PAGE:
Watch Monster 20ft Oarfish Dubbed a Bad Omen Get Reeled in by Fishermen

A gargantuan oarfish has been fished out of the ocean off the coast of Chile, with crowds of onlookers gathering to catch a glimpse of the nearly 20-foot-long beast.

A video of the fishermen hoisting the giant fish out of their boat in the harbor of Arica using a crane went viral on TikTok, amassing 10 million views.

Oarfish are the longest bony fish in the world, only beaten in size when it comes to fish by larger cartilaginous sharks such as basking sharks and whale sharks. They can grow up to a staggering 26 feet long, but unconfirmed catches have reported the fish measuring over 50, meaning that the monster being displayed on the crane could potentially be only half the size of the biggest specimens out in the oceans.

Rarely seen at the surface, it is thought that ancient myths of sea serpents originated from sporadic sightings by sailors of old. Unlike their sea serpent alter egos, oarfish are nearly totally harmless to humans: they have small jaws, no teeth, and mostly feed by swimming around with their mouths open, collecting plankton.

A screenshot from the video showing the oarfish being lifted out of the boat. Ruben Luis Gonzalez Sanchez via Storyful

Due to their scarcity, not much is known about oarfish behavior, reproduction or feeding habits. They are thought to usually inhabit the ocean range between 660 feet and 3300 feet deep, and will often die if they come up to the surface. The few times that oarfish have been observed in the wild, divers have witnessed it swimming in amiiform fashion, meaning that its dorsal fin ripples like a wave to propel it forwards, while its long body stays rigid. They have also been spotted swimming vertically, with their head facing the surface and tails towards the ocean floor. The reason for this behavior is unknown.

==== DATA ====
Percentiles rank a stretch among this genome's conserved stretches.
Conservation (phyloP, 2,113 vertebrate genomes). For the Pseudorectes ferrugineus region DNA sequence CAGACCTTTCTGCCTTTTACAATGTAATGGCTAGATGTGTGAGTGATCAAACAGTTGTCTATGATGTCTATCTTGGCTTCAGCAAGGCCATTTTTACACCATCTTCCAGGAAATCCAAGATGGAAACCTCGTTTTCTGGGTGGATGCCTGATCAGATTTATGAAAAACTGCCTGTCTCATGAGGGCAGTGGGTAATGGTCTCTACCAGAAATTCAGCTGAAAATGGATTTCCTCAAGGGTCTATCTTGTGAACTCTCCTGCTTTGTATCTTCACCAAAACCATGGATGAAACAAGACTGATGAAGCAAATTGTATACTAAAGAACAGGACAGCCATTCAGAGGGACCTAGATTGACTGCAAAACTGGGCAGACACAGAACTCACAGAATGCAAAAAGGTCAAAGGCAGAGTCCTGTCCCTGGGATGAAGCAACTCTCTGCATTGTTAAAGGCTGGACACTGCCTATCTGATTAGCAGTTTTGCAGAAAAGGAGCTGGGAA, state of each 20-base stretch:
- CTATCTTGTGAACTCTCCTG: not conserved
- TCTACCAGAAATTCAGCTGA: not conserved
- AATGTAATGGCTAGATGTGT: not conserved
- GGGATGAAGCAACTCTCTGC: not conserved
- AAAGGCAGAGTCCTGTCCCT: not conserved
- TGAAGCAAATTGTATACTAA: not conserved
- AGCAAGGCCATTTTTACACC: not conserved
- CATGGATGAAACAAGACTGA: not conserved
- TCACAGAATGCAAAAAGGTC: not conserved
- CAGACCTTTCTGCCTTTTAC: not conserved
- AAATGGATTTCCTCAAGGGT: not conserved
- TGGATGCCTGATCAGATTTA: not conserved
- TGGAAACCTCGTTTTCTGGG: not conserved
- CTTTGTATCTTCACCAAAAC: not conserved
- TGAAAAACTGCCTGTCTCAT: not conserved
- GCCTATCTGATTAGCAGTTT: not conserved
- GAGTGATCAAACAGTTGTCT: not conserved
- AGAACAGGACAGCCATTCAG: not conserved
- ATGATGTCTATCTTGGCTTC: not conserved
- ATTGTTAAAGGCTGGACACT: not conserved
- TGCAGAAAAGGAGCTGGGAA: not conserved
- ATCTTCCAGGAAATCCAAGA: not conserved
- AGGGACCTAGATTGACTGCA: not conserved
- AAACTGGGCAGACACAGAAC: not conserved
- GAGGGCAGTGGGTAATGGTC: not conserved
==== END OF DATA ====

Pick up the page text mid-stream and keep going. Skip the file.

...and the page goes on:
The gathering of a crowd to witness this mysterious creature being lifted from the boat, while driven by its surprising size, may also be associated with the fact that oarfish are superstitiously associated with oncoming disasters.

Stock image of an oarfish. A 20-foot oarfish was reeled in off the coast of Chile. iStock / Getty Images Plus

This myth supposedly began in Japan, with an oarfish sighting being an omen of a natural disaster such as an earthquake or a tsunami occurring soon. Theories have suggested that this is because movements of tectonic plates somehow cause the oarfish to ascend to the surface. However, there is no evidence indicating that the presence of an oarfish is associated with some kind of seismic event, with one study published in the Bulletin of the Seismological Society of America going so far as to compare newspaper reports, aquarium records and academic documents dating back to 1928 with historic sightings of oarfish.

"This Japanese folklore is deemed to be a superstition attributed to the illusory correlation between the two events." said the authors in the 2019 paper.